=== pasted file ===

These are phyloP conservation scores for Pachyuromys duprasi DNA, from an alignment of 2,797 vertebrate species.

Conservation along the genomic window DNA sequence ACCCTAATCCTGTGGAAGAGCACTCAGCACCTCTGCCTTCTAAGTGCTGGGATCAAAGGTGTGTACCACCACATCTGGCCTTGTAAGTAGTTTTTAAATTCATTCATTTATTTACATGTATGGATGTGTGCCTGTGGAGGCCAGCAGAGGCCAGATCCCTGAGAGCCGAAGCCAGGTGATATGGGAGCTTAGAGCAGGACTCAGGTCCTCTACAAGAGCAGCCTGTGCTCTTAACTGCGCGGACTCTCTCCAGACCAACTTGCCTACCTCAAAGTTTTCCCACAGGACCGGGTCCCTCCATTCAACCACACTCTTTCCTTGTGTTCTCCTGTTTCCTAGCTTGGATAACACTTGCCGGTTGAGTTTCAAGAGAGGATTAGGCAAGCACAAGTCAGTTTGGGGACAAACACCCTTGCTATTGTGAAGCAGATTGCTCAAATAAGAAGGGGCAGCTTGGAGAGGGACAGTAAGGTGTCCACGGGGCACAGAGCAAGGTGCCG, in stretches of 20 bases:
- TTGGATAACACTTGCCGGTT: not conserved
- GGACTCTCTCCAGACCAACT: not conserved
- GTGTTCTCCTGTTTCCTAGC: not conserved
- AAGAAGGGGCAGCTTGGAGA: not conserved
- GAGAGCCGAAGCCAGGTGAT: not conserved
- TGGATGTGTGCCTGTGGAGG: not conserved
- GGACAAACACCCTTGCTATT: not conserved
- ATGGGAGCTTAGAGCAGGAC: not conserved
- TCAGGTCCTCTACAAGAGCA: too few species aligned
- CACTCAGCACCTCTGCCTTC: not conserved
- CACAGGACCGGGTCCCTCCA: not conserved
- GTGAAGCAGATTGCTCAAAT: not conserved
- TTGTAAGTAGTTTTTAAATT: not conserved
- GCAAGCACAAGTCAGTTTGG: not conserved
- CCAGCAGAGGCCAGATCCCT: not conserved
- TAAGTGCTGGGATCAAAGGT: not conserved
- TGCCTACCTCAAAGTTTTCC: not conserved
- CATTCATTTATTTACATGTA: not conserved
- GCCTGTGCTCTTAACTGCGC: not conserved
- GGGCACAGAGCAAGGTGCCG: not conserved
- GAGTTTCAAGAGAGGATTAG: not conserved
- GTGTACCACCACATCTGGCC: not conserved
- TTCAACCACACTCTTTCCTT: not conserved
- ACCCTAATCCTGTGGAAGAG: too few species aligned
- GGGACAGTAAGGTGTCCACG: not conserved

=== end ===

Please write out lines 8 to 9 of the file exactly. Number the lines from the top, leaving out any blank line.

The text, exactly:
- TGGATGTGTGCCTGTGGAGG: not conserved
- GGACAAACACCCTTGCTATT: not conserved